Obama says aiding economy trumps budget deficit
CHICAGO (Reuters) - The United States government should not worry about deficits over the next two years while spending money to jumpstart the ailing economy, President-elect Barack Obama said in a television interview that aired on Sunday.
Obama, a Democrat who takes over from President George W. Bush, a Republican, on January 20, said consensus had emerged between economists in both major U.S. political parties that expensive measures were necessary to avoid a deep recession.
"The consensus is this, that we have to do whatever it takes to get this economy moving again, that we have to -- we're going to have to spend money now to stimulate the economy," he told the CBS television network's 60 Minutes news program.
"And (consensus is) that we shouldn't worry about the deficit next year or even the year after; that short term, the most important thing is that we avoid a deepening recession."
During his presidential campaign Obama pledged to fund all of his policy proposals, but the severity of the economic downturn has made balancing the budget a low priority as the government takes measures to stimulate economic growth.
Obama said the $700 billion bailout bill passed by the U.S. Congress had helped stem the financial crisis, even though the $300 billion already spent may not have had visibly positive effects.
"I think ... part of the way to think about it is things could be worse. I mean, we could have seen a lot more bank failures over the last several months," he said.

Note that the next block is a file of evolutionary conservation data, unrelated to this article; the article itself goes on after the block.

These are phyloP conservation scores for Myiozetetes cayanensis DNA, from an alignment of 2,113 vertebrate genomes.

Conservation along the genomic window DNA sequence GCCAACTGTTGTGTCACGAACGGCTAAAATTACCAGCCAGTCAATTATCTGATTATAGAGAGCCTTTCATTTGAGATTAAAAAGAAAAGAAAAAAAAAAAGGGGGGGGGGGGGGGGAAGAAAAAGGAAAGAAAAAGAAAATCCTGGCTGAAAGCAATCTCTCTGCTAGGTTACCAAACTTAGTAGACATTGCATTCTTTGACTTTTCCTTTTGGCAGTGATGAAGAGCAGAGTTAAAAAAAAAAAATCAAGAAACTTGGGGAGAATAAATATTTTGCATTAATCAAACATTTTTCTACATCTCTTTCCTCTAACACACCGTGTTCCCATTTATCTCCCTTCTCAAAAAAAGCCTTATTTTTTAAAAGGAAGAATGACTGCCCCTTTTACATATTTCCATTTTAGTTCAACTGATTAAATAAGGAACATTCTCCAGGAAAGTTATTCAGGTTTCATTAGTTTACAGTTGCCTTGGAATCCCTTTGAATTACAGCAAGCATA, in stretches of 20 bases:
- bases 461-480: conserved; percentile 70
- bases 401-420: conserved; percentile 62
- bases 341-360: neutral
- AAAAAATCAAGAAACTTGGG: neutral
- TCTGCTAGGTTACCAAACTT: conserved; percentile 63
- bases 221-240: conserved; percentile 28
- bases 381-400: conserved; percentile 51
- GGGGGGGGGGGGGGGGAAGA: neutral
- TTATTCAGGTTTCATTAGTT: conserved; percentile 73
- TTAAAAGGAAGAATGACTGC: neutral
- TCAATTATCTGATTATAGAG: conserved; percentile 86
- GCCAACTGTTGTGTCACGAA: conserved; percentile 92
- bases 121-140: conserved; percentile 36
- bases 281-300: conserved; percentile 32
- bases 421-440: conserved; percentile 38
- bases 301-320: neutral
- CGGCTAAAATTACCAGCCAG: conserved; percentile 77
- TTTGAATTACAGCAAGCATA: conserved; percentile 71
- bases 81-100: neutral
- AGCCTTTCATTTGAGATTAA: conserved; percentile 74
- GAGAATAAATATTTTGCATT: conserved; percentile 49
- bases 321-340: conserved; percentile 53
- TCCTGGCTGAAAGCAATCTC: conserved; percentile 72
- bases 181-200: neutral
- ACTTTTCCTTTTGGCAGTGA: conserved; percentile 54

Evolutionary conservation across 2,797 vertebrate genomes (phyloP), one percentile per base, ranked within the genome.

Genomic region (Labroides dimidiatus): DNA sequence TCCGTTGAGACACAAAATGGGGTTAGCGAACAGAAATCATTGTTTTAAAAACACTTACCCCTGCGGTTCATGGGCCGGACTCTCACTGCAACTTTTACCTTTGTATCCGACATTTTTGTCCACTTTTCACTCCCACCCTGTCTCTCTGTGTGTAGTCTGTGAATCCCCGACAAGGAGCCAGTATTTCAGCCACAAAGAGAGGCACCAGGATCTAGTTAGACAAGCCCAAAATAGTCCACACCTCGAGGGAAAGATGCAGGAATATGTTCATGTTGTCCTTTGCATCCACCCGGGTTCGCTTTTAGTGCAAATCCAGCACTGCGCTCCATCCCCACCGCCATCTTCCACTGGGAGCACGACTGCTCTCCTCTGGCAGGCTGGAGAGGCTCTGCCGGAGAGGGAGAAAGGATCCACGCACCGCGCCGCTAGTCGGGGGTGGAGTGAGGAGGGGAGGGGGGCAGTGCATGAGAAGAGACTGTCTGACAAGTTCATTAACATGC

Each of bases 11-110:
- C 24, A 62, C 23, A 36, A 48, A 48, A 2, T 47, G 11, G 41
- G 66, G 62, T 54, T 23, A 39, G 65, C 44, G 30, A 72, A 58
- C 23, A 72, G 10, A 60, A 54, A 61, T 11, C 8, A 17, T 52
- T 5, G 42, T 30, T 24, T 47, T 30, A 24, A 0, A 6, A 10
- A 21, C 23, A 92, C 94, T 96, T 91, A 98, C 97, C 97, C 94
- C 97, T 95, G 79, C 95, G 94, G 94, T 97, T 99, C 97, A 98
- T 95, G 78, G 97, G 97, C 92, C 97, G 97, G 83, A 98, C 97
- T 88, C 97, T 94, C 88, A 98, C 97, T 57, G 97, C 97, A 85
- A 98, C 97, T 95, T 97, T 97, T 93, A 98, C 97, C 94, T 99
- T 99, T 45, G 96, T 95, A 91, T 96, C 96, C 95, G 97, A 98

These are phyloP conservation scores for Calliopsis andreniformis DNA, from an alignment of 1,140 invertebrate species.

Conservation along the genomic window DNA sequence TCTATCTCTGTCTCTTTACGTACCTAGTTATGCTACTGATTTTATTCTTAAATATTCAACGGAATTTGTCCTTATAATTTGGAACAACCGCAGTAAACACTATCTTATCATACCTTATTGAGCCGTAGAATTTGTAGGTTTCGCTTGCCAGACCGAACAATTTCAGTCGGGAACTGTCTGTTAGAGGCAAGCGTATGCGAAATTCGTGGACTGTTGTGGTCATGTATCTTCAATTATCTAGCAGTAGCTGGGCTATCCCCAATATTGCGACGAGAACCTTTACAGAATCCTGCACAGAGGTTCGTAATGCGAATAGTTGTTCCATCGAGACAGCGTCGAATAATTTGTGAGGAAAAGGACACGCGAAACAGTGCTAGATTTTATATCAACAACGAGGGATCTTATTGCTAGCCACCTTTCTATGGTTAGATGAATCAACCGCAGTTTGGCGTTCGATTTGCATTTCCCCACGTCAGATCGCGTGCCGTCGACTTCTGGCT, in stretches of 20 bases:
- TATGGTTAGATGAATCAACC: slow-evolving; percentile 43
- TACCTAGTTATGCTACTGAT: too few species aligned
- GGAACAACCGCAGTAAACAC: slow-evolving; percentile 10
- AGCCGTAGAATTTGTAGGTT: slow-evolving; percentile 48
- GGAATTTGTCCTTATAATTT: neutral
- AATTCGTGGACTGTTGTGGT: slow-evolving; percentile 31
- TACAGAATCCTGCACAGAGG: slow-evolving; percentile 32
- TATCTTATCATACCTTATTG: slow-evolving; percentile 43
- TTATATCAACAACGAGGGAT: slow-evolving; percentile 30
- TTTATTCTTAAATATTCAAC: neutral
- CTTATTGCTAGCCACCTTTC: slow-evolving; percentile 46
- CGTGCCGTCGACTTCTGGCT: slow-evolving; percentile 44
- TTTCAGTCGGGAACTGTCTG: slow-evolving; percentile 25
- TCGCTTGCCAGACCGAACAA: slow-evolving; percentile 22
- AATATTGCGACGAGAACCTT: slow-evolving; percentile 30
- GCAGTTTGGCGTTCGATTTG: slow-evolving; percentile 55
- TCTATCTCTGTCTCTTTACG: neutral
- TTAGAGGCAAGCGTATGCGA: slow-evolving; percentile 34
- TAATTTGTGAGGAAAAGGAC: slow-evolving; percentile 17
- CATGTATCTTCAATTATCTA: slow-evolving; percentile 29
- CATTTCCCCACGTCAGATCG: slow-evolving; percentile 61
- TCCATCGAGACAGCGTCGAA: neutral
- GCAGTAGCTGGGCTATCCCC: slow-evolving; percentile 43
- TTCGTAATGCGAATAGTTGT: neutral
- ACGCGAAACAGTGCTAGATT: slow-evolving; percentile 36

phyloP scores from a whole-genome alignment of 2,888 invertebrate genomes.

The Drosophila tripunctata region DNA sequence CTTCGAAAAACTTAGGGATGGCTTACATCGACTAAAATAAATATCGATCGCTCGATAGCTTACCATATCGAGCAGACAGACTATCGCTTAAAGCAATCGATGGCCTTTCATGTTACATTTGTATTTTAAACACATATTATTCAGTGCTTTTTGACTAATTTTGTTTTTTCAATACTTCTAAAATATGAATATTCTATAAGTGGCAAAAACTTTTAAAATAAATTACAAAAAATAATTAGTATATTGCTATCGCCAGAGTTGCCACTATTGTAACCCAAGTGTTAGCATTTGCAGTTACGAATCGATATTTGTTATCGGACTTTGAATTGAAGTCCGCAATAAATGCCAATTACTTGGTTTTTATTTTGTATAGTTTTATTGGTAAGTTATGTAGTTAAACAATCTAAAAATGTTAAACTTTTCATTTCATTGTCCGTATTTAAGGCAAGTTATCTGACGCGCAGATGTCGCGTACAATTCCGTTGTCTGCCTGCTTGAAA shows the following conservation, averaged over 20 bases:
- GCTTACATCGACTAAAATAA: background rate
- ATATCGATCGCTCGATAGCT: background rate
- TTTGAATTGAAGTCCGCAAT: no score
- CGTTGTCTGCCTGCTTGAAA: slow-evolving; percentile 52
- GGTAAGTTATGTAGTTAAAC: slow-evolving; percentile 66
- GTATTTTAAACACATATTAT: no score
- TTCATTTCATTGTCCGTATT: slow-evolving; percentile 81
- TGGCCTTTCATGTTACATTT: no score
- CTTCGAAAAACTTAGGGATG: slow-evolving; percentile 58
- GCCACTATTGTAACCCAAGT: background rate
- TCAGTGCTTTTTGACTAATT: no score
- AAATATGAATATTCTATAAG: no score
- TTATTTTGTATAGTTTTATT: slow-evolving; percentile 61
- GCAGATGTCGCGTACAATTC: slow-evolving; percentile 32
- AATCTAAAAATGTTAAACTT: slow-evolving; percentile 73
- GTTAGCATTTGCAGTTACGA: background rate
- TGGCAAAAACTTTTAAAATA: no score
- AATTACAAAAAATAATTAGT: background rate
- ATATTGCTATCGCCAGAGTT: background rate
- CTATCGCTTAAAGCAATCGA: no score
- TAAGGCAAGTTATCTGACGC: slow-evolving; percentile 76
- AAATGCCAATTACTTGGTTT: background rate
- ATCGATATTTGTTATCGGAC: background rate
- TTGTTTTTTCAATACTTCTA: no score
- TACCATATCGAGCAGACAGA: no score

"We could have seen an even more rapid deterioration of the economy-- even a bigger drop in the stock market. So part of what we have to measure against is what didn't happen and not just what has happened."
Obama, who has made revamping U.S. energy policy a key goal once he's in the White House, said falling gasoline prices did not make the issue any less critical.
"Gas prices at the pump go up, everybody -- goes into a flurry of activity. And then the prices go back down and suddenly -- we act like it's not important," he said.
"As a consequence, we never make any progress. It's part of the addiction, all right. That has to be broken. Now is the time to break it."
(Additional reporting by Kim Dixon, Editing by Sandra Maler)
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